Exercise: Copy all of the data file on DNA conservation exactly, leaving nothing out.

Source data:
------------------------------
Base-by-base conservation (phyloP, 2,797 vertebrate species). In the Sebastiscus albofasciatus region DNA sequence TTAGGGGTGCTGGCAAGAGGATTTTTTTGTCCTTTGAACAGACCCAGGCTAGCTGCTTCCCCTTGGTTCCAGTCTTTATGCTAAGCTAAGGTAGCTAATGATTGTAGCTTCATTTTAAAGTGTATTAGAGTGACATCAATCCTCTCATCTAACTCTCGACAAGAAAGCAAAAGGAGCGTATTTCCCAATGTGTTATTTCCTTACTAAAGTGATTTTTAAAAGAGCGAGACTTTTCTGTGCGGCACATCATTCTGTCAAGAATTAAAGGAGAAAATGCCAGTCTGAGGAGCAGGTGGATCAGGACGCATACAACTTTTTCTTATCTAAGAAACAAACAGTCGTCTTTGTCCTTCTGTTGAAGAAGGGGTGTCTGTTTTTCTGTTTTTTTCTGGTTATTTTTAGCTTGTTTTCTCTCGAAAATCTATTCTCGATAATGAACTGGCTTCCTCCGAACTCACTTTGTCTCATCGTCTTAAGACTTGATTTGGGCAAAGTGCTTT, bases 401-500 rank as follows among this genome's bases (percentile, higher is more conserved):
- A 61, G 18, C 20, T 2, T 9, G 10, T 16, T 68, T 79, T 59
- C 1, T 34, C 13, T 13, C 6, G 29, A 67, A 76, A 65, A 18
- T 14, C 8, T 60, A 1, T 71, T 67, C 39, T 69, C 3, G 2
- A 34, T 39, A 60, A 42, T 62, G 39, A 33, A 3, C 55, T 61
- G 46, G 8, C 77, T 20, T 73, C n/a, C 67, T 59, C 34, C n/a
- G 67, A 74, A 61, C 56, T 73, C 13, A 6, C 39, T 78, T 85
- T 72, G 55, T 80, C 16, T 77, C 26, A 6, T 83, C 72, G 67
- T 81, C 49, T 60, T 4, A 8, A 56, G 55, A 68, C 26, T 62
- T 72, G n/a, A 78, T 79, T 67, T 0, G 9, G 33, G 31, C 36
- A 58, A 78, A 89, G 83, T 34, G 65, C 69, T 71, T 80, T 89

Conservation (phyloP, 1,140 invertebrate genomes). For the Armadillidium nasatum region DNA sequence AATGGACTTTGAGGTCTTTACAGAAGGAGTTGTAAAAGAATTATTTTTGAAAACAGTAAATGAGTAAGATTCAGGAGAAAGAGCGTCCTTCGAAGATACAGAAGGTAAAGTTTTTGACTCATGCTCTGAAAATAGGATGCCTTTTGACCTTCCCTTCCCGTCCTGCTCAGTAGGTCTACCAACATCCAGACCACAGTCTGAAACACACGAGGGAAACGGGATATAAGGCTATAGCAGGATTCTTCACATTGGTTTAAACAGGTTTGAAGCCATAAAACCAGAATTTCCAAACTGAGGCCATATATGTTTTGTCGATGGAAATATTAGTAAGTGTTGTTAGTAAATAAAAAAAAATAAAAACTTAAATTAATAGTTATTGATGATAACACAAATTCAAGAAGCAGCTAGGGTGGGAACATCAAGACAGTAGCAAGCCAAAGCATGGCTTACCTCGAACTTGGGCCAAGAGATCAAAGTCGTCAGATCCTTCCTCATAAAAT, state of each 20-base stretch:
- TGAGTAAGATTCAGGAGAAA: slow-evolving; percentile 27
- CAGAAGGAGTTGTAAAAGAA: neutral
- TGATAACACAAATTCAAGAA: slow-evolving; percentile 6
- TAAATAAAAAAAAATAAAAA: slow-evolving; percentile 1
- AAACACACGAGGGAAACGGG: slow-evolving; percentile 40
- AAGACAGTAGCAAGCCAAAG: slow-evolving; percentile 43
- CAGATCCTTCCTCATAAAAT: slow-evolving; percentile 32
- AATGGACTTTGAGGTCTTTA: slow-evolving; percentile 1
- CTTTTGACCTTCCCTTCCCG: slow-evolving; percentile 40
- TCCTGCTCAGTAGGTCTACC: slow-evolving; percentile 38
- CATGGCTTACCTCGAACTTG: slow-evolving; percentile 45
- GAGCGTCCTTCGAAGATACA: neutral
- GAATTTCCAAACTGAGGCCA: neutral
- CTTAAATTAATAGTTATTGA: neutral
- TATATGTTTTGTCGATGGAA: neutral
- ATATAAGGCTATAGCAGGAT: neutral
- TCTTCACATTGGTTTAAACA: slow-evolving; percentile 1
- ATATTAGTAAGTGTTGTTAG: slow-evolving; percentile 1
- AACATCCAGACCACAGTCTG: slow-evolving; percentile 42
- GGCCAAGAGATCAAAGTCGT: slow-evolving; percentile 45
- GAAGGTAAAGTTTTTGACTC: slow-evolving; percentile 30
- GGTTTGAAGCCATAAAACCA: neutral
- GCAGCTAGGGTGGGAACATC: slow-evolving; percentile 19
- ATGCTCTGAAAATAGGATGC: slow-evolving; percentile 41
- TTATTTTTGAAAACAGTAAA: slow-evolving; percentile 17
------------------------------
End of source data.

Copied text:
Base-by-base conservation (phyloP, 2,797 vertebrate species). In the Sebastiscus albofasciatus region DNA sequence TTAGGGGTGCTGGCAAGAGGATTTTTTTGTCCTTTGAACAGACCCAGGCTAGCTGCTTCCCCTTGGTTCCAGTCTTTATGCTAAGCTAAGGTAGCTAATGATTGTAGCTTCATTTTAAAGTGTATTAGAGTGACATCAATCCTCTCATCTAACTCTCGACAAGAAAGCAAAAGGAGCGTATTTCCCAATGTGTTATTTCCTTACTAAAGTGATTTTTAAAAGAGCGAGACTTTTCTGTGCGGCACATCATTCTGTCAAGAATTAAAGGAGAAAATGCCAGTCTGAGGAGCAGGTGGATCAGGACGCATACAACTTTTTCTTATCTAAGAAACAAACAGTCGTCTTTGTCCTTCTGTTGAAGAAGGGGTGTCTGTTTTTCTGTTTTTTTCTGGTTATTTTTAGCTTGTTTTCTCTCGAAAATCTATTCTCGATAATGAACTGGCTTCCTCCGAACTCACTTTGTCTCATCGTCTTAAGACTTGATTTGGGCAAAGTGCTTT, bases 401-500 rank as follows among this genome's bases (percentile, higher is more conserved):
- A 61, G 18, C 20, T 2, T 9, G 10, T 16, T 68, T 79, T 59
- C 1, T 34, C 13, T 13, C 6, G 29, A 67, A 76, A 65, A 18
- T 14, C 8, T 60, A 1, T 71, T 67, C 39, T 69, C 3, G 2
- A 34, T 39, A 60, A 42, T 62, G 39, A 33, A 3, C 55, T 61
- G 46, G 8, C 77, T 20, T 73, C n/a, C 67, T 59, C 34, C n/a
- G 67, A 74, A 61, C 56, T 73, C 13, A 6, C 39, T 78, T 85
- T 72, G 55, T 80, C 16, T 77, C 26, A 6, T 83, C 72, G 67
- T 81, C 49, T 60, T 4, A 8, A 56, G 55, A 68, C 26, T 62
- T 72, G n/a, A 78, T 79, T 67, T 0, G 9, G 33, G 31, C 36
- A 58, A 78, A 89, G 83, T 34, G 65, C 69, T 71, T 80, T 89

Conservation (phyloP, 1,140 invertebrate genomes). For the Armadillidium nasatum region DNA sequence AATGGACTTTGAGGTCTTTACAGAAGGAGTTGTAAAAGAATTATTTTTGAAAACAGTAAATGAGTAAGATTCAGGAGAAAGAGCGTCCTTCGAAGATACAGAAGGTAAAGTTTTTGACTCATGCTCTGAAAATAGGATGCCTTTTGACCTTCCCTTCCCGTCCTGCTCAGTAGGTCTACCAACATCCAGACCACAGTCTGAAACACACGAGGGAAACGGGATATAAGGCTATAGCAGGATTCTTCACATTGGTTTAAACAGGTTTGAAGCCATAAAACCAGAATTTCCAAACTGAGGCCATATATGTTTTGTCGATGGAAATATTAGTAAGTGTTGTTAGTAAATAAAAAAAAATAAAAACTTAAATTAATAGTTATTGATGATAACACAAATTCAAGAAGCAGCTAGGGTGGGAACATCAAGACAGTAGCAAGCCAAAGCATGGCTTACCTCGAACTTGGGCCAAGAGATCAAAGTCGTCAGATCCTTCCTCATAAAAT, state of each 20-base stretch:
- TGAGTAAGATTCAGGAGAAA: slow-evolving; percentile 27
- CAGAAGGAGTTGTAAAAGAA: neutral
- TGATAACACAAATTCAAGAA: slow-evolving; percentile 6
- TAAATAAAAAAAAATAAAAA: slow-evolving; percentile 1
- AAACACACGAGGGAAACGGG: slow-evolving; percentile 40
- AAGACAGTAGCAAGCCAAAG: slow-evolving; percentile 43
- CAGATCCTTCCTCATAAAAT: slow-evolving; percentile 32
- AATGGACTTTGAGGTCTTTA: slow-evolving; percentile 1
- CTTTTGACCTTCCCTTCCCG: slow-evolving; percentile 40
- TCCTGCTCAGTAGGTCTACC: slow-evolving; percentile 38
- CATGGCTTACCTCGAACTTG: slow-evolving; percentile 45
- GAGCGTCCTTCGAAGATACA: neutral
- GAATTTCCAAACTGAGGCCA: neutral
- CTTAAATTAATAGTTATTGA: neutral
- TATATGTTTTGTCGATGGAA: neutral
- ATATAAGGCTATAGCAGGAT: neutral
- TCTTCACATTGGTTTAAACA: slow-evolving; percentile 1
- ATATTAGTAAGTGTTGTTAG: slow-evolving; percentile 1
- AACATCCAGACCACAGTCTG: slow-evolving; percentile 42
- GGCCAAGAGATCAAAGTCGT: slow-evolving; percentile 45
- GAAGGTAAAGTTTTTGACTC: slow-evolving; percentile 30
- GGTTTGAAGCCATAAAACCA: neutral
- GCAGCTAGGGTGGGAACATC: slow-evolving; percentile 19
- ATGCTCTGAAAATAGGATGC: slow-evolving; percentile 41
- TTATTTTTGAAAACAGTAAA: slow-evolving; percentile 17